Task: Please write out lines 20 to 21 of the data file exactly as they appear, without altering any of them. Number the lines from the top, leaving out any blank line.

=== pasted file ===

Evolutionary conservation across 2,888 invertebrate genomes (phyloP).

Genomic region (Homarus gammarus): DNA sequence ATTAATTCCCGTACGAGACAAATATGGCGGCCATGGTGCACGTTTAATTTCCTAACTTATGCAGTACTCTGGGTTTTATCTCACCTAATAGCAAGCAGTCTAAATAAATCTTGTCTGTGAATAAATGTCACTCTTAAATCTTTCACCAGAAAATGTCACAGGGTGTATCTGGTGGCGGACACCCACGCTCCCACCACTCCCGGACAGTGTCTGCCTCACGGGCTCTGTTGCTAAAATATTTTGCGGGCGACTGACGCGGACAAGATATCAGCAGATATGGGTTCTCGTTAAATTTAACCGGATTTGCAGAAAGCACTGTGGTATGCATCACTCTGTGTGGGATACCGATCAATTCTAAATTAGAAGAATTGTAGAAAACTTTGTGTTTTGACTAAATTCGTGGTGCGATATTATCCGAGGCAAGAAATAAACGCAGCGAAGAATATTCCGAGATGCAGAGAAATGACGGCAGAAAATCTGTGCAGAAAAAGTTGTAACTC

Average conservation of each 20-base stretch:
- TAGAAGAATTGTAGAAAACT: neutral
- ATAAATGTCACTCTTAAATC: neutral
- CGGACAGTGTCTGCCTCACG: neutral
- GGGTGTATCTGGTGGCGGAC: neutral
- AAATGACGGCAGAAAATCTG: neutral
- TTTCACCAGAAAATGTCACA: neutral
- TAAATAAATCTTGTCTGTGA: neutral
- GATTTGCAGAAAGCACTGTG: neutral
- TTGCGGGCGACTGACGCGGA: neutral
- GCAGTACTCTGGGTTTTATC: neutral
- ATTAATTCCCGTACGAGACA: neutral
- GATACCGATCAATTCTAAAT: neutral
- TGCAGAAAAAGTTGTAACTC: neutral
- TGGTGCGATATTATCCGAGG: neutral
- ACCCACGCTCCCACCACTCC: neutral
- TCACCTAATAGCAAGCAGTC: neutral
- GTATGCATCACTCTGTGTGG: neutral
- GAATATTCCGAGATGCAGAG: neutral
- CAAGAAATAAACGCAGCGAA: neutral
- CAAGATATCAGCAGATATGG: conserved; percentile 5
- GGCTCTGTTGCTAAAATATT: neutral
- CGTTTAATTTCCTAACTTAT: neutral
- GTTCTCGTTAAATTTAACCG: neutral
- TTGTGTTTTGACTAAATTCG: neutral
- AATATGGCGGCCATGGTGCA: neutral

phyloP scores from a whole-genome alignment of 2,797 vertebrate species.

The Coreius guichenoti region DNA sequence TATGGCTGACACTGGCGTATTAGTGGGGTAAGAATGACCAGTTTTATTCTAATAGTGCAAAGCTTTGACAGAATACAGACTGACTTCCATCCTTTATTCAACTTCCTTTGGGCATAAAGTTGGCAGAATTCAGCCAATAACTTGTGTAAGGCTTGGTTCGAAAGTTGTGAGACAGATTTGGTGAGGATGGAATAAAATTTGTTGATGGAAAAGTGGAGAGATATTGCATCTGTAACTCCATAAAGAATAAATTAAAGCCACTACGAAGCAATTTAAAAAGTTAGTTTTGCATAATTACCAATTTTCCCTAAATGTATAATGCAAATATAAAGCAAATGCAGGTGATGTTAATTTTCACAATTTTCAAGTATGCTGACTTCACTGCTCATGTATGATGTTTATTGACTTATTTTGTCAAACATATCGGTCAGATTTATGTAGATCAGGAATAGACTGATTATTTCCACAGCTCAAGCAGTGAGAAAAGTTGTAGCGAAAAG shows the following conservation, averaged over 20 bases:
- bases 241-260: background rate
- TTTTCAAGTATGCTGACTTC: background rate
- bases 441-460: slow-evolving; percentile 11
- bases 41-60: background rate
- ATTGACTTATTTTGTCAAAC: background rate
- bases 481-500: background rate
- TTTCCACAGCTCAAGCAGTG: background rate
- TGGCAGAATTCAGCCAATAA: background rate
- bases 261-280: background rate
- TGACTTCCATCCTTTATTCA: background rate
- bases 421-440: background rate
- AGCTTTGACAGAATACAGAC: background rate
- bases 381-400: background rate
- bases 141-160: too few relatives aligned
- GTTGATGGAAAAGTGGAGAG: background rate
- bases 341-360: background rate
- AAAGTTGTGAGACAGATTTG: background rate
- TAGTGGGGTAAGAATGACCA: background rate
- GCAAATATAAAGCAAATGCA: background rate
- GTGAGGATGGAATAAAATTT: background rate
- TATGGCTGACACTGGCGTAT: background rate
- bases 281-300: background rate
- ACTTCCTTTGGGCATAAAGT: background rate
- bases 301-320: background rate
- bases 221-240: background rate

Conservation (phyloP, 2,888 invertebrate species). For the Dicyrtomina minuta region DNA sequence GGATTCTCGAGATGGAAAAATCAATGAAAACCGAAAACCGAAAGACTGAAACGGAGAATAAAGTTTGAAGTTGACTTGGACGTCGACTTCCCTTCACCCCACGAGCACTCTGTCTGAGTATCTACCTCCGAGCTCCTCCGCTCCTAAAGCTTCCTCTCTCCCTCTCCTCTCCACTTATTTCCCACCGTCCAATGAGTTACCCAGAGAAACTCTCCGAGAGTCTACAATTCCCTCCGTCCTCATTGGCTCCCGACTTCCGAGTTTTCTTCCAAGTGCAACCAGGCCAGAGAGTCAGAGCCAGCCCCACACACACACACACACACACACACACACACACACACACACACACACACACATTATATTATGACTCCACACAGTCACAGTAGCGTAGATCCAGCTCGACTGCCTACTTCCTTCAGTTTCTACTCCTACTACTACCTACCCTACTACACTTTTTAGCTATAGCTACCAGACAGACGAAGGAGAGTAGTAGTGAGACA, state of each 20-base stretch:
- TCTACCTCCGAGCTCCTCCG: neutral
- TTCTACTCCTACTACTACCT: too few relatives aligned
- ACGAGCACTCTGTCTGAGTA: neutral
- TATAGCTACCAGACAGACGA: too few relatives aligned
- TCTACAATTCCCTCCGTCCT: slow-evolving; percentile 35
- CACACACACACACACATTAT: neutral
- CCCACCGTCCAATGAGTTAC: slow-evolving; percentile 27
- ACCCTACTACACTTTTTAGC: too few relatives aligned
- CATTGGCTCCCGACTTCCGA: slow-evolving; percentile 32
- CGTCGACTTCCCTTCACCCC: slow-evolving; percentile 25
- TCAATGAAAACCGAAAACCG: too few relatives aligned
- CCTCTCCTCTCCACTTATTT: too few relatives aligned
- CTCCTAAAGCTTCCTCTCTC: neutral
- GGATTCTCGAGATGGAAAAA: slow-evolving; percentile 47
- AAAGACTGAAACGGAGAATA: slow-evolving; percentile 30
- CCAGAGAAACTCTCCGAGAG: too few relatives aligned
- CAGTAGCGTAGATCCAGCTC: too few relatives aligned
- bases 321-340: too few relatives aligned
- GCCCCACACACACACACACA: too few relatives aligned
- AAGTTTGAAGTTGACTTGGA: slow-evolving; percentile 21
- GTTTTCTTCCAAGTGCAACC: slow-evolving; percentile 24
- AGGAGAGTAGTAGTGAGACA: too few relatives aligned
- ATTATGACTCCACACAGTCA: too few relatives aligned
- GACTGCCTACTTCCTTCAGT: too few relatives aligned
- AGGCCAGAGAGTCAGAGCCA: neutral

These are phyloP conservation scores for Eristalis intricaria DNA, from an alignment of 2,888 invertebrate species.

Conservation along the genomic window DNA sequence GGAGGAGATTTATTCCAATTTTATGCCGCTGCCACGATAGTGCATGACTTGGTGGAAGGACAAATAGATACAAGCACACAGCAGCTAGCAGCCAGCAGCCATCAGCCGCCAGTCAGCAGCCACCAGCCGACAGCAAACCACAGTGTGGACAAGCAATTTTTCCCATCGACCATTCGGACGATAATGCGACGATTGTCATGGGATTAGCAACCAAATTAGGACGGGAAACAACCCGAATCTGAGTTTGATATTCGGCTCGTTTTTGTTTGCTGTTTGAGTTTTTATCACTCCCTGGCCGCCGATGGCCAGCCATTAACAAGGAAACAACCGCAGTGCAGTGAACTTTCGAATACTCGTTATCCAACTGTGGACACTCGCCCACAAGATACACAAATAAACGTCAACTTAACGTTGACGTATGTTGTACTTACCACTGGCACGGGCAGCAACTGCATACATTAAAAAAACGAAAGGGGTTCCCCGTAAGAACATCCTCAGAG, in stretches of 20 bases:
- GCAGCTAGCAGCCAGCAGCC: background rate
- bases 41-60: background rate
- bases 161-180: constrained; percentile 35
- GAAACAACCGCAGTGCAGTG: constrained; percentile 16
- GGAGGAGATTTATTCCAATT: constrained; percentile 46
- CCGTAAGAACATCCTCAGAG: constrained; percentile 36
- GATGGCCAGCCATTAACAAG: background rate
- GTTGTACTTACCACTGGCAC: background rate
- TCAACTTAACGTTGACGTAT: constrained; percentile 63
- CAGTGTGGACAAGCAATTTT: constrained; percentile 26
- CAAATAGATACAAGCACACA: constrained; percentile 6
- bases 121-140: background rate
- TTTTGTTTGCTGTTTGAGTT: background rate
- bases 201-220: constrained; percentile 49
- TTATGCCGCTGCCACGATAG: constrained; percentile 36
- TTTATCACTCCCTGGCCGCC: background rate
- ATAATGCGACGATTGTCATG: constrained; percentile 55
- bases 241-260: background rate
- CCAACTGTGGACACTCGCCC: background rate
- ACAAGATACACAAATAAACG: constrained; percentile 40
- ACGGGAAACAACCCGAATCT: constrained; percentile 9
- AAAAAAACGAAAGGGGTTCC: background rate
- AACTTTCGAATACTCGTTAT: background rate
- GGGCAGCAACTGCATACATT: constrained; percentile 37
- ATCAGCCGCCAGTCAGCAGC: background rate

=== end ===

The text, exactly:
- GTATGCATCACTCTGTGTGG: neutral
- GAATATTCCGAGATGCAGAG: neutral